Spring sprang violently in Central Texas last night. Classic thunderstorms rolled through the area, bringing heavy rain, lots of lightning, hail and even a tornado touchdown (thankfully, without casualties) far southwest of Austin's city limits.
This is our first spring as Texas residents in many, many years. Weatherwise, now is not the best time to be in the state. Here at the southern end of Tornado Alley, you have to be on high alert March through May.
We had a few violent storms come through my West Texas hometown while I was growing up. But my old stomping grounds are in a relatively unpopulated area, so the storms were (and still are) more a threat to mesquite bushes and ranchers' wandering herds of cattle.
Back then, we were totally dependent on the emergency sirens, which went off at noon every day to make sure they worked properly. I always wondered what would happen if a tornado chose high noon to appear. There was no Weather Channel or Doppler (insert your local TV station number here, usually followed by three zeros) or Vipir.
By the time I got to college, weather icons in the corner of the TV screen were the preferred update system. An outline of a thundercloud or tornado meant we were in a watch; a solid version indicated warning.
Now, with today's ever-improving technology, not to mention countless climatological Web sites and chat rooms and newsletters and alerting services, you can track weather conditions minute-by-minute.
The one advancement I personally find a bit disconcerting, though, is the use of storm cones.
I first encountered this weather device when my folks moved to Western Oklahoma when I was in college. Upon one spring visit (what was I thinking?!), I watched as OKC forecasters superimposed a cone's point at the tornado's current position and then let you know what specific time the twister would be tearing up your town. Of course, if you lived anywhere within the cone's expanding outreach, you had to be on alert, too, as the storm could wander anywhere within that area.
We got much too much of this cone of error, or cone of terror as we came to know it, concept during the 2004 hurricane season in South Florida. We watched for weeks as hurricanes moved across the Atlantic and I became a longitude/latitude plotting fiend as the cone mouths crept close to our locale.
After dozens of cones, including two that accurately placed Hurricanes Frances and Jeanne right down the middle and on top of us just three weeks apart, we headed home. But we can't escape the cones.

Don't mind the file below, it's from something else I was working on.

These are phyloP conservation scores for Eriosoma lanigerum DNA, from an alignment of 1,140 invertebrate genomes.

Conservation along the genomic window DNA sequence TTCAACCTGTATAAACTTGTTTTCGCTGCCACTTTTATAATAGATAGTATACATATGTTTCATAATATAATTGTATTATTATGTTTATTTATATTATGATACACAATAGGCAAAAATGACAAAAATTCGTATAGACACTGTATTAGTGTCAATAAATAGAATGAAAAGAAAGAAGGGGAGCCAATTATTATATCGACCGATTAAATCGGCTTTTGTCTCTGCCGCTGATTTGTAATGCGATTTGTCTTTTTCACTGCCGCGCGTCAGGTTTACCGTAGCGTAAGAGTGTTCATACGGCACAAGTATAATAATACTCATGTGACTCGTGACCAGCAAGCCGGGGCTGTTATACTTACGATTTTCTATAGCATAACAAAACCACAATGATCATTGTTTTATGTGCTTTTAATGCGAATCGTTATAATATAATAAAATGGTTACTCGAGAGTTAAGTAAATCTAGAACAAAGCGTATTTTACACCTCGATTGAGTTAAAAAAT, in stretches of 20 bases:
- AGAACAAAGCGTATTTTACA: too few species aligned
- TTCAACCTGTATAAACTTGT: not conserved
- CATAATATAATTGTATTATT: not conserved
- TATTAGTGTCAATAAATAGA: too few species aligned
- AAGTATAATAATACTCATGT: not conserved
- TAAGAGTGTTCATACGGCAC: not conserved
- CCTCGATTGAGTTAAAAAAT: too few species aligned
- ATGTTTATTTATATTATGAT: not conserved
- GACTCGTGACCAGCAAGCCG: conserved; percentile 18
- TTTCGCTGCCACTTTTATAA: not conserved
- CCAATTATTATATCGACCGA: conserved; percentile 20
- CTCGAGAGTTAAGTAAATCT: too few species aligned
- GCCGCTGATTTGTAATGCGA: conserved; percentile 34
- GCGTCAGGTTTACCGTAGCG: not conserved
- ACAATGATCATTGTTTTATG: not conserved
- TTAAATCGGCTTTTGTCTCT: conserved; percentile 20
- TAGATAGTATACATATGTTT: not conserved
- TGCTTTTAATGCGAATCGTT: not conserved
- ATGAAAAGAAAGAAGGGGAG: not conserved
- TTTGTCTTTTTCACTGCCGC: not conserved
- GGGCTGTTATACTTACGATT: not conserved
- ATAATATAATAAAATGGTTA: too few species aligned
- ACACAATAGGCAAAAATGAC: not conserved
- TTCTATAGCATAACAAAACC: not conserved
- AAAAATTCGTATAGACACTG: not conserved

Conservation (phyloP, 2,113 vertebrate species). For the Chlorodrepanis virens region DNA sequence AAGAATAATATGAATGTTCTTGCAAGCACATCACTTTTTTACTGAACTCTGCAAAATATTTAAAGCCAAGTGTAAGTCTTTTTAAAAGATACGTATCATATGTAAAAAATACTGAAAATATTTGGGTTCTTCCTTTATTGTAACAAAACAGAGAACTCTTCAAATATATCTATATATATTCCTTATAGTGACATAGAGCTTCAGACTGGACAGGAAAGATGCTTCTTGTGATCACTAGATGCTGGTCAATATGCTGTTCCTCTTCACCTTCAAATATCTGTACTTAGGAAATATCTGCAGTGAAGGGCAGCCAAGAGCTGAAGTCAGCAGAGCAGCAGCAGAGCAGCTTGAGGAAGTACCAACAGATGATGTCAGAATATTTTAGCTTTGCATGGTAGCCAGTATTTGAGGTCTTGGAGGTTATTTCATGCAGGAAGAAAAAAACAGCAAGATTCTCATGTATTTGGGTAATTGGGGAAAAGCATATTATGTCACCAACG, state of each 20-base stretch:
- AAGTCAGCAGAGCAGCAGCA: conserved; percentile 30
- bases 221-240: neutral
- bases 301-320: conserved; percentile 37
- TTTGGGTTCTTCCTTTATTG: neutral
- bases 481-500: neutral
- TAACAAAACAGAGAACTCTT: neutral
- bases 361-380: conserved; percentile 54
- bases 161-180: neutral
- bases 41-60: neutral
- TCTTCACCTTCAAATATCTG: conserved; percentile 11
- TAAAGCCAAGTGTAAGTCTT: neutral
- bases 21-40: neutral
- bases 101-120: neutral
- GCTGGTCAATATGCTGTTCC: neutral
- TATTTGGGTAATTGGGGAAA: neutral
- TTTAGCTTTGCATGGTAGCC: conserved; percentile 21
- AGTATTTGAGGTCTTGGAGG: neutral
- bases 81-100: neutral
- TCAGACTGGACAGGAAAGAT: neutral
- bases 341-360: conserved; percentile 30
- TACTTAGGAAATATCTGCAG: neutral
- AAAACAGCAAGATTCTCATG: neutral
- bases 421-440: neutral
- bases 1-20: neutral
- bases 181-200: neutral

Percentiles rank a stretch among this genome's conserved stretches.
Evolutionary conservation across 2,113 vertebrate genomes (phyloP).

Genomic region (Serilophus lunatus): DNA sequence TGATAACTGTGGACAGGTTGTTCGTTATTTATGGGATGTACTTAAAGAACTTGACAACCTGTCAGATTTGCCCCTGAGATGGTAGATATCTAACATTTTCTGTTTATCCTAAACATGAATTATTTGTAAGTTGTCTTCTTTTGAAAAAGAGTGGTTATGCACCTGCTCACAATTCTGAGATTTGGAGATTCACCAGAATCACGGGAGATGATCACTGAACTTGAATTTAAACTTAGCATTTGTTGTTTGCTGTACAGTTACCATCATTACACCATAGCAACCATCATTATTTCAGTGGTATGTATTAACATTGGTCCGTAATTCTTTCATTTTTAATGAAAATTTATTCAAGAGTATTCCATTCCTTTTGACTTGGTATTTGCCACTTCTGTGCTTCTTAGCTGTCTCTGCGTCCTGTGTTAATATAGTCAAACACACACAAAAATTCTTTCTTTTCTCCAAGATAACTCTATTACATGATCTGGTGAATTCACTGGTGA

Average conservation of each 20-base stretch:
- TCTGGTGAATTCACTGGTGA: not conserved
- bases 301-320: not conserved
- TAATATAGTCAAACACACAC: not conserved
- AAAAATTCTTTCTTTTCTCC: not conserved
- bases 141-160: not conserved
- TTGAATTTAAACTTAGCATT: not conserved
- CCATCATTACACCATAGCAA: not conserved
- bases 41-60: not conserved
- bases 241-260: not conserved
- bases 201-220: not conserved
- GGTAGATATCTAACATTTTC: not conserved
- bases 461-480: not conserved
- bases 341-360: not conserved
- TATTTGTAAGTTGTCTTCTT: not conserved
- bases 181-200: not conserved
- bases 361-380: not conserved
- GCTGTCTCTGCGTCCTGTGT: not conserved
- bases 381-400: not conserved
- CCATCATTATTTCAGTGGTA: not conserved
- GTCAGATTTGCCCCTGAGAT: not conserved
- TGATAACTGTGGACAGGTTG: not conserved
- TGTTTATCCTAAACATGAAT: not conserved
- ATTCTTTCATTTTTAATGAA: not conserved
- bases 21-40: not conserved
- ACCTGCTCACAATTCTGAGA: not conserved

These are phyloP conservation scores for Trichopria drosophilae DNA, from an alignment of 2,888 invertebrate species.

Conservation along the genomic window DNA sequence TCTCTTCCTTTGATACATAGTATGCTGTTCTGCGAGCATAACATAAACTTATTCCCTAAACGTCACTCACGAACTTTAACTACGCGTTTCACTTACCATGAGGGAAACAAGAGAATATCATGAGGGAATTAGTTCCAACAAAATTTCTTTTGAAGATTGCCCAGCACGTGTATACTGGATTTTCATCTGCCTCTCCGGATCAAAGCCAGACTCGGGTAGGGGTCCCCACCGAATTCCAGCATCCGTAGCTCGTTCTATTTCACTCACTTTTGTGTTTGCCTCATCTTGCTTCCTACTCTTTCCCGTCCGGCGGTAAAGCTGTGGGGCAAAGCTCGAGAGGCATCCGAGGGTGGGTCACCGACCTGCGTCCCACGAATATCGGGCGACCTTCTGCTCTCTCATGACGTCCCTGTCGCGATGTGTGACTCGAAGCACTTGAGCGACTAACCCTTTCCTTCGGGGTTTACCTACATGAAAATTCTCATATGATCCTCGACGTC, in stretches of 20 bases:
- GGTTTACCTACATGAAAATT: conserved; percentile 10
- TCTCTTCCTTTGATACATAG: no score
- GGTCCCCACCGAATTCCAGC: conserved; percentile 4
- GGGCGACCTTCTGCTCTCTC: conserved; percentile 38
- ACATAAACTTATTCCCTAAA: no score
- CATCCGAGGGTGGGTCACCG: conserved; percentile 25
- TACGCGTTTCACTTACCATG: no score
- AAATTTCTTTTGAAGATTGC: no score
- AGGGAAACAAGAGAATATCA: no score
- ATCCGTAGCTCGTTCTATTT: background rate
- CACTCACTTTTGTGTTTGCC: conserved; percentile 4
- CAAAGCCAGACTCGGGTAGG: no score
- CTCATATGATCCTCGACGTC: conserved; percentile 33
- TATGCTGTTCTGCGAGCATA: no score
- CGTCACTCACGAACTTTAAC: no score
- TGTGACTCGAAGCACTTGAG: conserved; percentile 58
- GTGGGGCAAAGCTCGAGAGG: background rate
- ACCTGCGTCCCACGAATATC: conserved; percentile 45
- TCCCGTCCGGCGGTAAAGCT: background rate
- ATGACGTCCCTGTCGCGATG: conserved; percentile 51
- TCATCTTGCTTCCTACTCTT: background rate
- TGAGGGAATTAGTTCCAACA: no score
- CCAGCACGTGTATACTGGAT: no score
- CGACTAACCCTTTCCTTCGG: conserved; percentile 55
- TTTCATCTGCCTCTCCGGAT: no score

Last night, as thunderstorms with tornadic tendencies approached Austin, we watched our new local weathermen cone in on the storm's path.
So why exactly does this precise predictive device bother me? It's purely semantics.
"Cone" in my mind connotes the sweet, sugary confection into which you pile ice cream. Quit associating it with potentially tragic weather events! Stop it now! Call it the triangle of terror of dart of danger or anything else, but leave my lovely, comforting, tasty ice cream cones alone!
Spring cleaning, tax-time savings: Along with storms, springtime is the traditional season for opening up your home and sweeping out all that stale stuff you no longer need. On this first official day of spring, here are some ideas from Real Simple on getting your cluttered closet in shape.
If your organization effort results in a decision to ditch some things, don't automatically set the items out for the trash collector. Someone else might be able to put your unwanted goods to good use, so consider giving excess clothes or household items to a charitable organization.
The contribution could help you out, too. You can deduct the donated goods from your taxes if you itemize. Just make sure you value the gifts properly. The IRS expects you to claim the fair market value of the goods; that is, what a willing buyer would pay for the product. Basically, it's the garage sale price you'd put on the item.
But by giving it away, you don't have to hassle with the sales process for just a few bucks, can help out someone who might really need that coat you no longer like and possibly cut your tax bill in the process.
If you donated goods to a charitable group last year, be sure to account for that when you're doing your taxes this year. And if you're giving away stuff now, jot it down along with what it's worth and put the info in your 2006 tax file (you do have one set up by now, don't you?) so you can claim it on next year's taxes.
Everything's coming up bluebonnets: To our great delight, we have patches of bluebonnets, the state flower of Texas, in our front yard.
Even better, they weathered last night's storms just fine.
There's a one big bluebonnet patch beneath a yucca plant, another group in the rocks alongside our driveway and a couple more under two trees on the other side of the yard. We moved in our house in July, long after Central Texas' wildflower season, so we didn't know we had these beauties hibernating in our yard.
It was a very nice surprise earlier this month when we went out to pick up the newspaper and found the blooms, which in botanical terms, I believe are described as cone-shaped!
Another storm on the horizon: You don't need special forecasting equipment to see there are some threatening conditions ahead for the Dallas Cowboys.
I am still P.O.'ed at T.O. And now, my anger also is directed at Jerry Jones. What is he thinking? Sure, T.O. might be productive his first year as he tries to stay on his best behavior. But soon, very soon, he'll return to his Temperamental Terrell persona.
I'm not alone in having doubts about this newest Cowboy. Jim Reeves of the Fort Worth Star-Telegram lays out very nicely in this column the many reasons this is an ill-advised move.
Personally, I wouldn't let T.O. into Texas Stadium until he tattoos a Lone Star on his forehead to remind him of his past on-field transgressions there and his new obligations to the team that bears our state symbol.